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Backup reads and writes

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Introduction
Recovery models
Main backup types
Backing up the database files by copying
The transaction log
Transaction log restore sequence
Log sequence numbers
Truncating and shrinking the transaction log
Backing up the tail
Inside the transaction log
So, what's in a backup file?
Test: A full backup does not contain deleted data
Verifying backup files
Verifying backup files on a budget
Why you shouldn't rely on RESTORE VERIFYONLY
Cumulative backups
Recovering individual tables
Backup and restore history details
Backup reads and writes
Speeding up backups
Backup speed details
Speeding up restores
Restore state affects speed too
Backup and restore rights
Log shipping
Log shipping in SQL Server 2000
Setting up log shipping using Enterprise Manager
Checking the set up
Failover
Log shipping in SQL Server 2005
Setting up log shipping using Management Studio
Checking the set up
Log shipping status report
Failover
Log shipping in SQL Backup
Using the CopyTool utility
Failover
3rd party backup applications
VDI
VDI versions
VDI errors
SQL Backup - beyond compression
Restoring a chain of transaction log backups
Restoring to the latest possible state
Backing up multiple databases
Backup retention
Making a copy of the backup file
Backup file naming conventions
Restoring the latest backup set
Network resilience
Encryption
Integrated database verification
Database file relocation
Improved backup retention
RESTORE HELP
Common SQL Backup issues
Installation checklist
Setting up rights
Configuring service rights
Backup data
Hanging issues
Common backup and restore errors
Error 3201 - when performing a backup to a network share
Full database backup file is larger than database size
Error 3205 - Too many backup devices specified for backup or restore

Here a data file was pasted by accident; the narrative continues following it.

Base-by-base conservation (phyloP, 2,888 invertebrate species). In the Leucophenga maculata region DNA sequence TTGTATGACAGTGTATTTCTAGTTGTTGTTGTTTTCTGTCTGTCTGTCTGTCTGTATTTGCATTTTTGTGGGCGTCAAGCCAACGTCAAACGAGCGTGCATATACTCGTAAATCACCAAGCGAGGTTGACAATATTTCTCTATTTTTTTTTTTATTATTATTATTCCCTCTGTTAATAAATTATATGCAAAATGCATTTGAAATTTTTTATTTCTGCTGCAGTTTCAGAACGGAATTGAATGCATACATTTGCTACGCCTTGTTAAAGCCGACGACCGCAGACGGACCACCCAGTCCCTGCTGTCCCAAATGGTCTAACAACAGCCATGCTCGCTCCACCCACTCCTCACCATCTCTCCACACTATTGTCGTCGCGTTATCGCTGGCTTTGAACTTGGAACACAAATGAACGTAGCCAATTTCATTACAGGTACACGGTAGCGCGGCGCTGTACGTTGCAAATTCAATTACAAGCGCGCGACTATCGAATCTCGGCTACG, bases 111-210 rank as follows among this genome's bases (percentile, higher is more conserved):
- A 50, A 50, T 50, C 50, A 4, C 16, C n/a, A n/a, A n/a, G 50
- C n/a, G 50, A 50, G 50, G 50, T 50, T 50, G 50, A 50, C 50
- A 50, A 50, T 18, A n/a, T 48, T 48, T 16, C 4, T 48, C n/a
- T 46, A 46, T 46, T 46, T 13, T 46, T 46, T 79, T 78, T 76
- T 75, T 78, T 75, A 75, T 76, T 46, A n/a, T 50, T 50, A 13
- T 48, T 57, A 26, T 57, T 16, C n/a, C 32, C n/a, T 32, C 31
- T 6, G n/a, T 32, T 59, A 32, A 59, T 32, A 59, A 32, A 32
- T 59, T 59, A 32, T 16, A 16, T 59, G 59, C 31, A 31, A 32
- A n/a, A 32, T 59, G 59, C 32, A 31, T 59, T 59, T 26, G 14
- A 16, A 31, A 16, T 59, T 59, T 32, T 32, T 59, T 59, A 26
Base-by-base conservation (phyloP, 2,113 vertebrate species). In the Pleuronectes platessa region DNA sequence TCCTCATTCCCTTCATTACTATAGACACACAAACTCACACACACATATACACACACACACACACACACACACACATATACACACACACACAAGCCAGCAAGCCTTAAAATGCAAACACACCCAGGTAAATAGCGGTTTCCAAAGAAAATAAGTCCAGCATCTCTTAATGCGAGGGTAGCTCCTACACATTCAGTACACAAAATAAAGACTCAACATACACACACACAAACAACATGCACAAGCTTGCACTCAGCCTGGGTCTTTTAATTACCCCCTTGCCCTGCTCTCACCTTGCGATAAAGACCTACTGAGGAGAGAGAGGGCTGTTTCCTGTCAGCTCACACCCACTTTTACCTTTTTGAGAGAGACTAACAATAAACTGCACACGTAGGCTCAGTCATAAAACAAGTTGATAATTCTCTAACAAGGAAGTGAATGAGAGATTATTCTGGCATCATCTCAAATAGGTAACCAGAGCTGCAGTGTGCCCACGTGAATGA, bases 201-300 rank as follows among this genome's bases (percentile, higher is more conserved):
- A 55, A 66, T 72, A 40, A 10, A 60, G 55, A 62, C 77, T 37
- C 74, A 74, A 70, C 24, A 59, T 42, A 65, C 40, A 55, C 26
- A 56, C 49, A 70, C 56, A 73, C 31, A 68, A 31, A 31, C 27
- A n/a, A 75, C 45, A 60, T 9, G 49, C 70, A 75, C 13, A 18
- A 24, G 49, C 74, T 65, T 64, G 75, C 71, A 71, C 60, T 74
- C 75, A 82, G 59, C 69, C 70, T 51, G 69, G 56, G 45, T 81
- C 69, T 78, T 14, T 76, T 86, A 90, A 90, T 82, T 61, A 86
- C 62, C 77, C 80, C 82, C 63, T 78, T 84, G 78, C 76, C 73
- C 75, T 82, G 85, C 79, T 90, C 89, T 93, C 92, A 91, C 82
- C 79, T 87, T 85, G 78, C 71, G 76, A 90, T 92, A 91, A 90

Error 4305 - an earlier transaction log backup is required
Bringing a database that is in recovery or read-only mode online
Using bulk-logged recovery model but transaction log backup is still large
Error 14274 - unable to delete SQL Server Agent job
Error messages when restoring from different versions of SQL Server.



   What happens during a backup   

backupprocess01_a

During a backup, SQL Server creates one reader thread for each volume that the database files reside on.  The reader thread simply reads the contents of the files.  Each time that it reads a portion of the file, it stores them in a buffer.  There are multiple buffers in use, so the reader thread will keep on reading as long as there are free buffers to write to.  SQL Server also creates one writer thread for each backup device to write the contents of the buffers out to disk or tape.  The writer thread writes the data from the buffer to the disk or tape.  Once the data has been written, the buffer can be reused by the reader thread.

Thus, given the following command:

BACKUP DATABASE AdventureWorks TO

DISK = 'M:\backups\AdventureWorks_FULL_01.bak',
DISK = 'N:\backups\AdventureWorks_FULL_02.bak'

WITH BUFFERCOUNT = 10, MAXTRANSFERSIZE = 1048576

and assuming that AdventureWorks files are spread across three volumes, the backup process will proceed as follows:

backupprocess02_a

SQL Server does not distinguish between logical and physical volumes.  In the above example, if E:\, F:\ and G:\ are all partitions on the same physical drive, 3 reader threads are still used to read the data files.  If your disk cannot keep up with the read demands, the backup throughput will be adversely affected.

If the BUFFERCOUNT and MAXTRANSFERSIZE parameters are not used, SQL Server will dynamically determine the number of buffers to use and the size of each buffer.  The total memory used for the backup buffers will be BUFFERCOUNT x MAXTRANSFERSIZE (bytes) + some overheads.  This memory is allocated from the  non-buffer pool memory, also known as the MemToLeave memory.  If you specify values that are larger than what is available, SQL Server will raise the following error:

Server: Msg 701, Level 17, State 1, Line 1

There is insufficient system memory to run this query.
Server: Msg 3013, Level 16, State 1, Line 1

BACKUP DATABASE is terminating abnormally.

If you want to find out the size and quantity of the buffers used by SQL Server for a backup, you can turn on trace flags 3605 and 3213.  The values used are then recorded in the SQL Server log e.g.

2008-07-14 17:21:20.65 spid51    BufferPoolLimit:          100 MB
2008-07-14 17:21:20.65 spid51    Backup/Restore buffer configuration parameters
2008-07-14 17:21:20.65 spid51    Buffer count:             15
2008-07-14 17:21:20.65 spid51    Max transfer size:        983040
2008-07-14 17:21:20.65 spid51    Total buffer space:       14 MB
2008-07-14 17:21:20.65 spid51    Buffers per read stream:  15
2008-07-14 17:21:20.65 spid51    Buffers per write stream: 5
2008-07-14 17:21:20.65 spid51    Memory Limit:             100 MB



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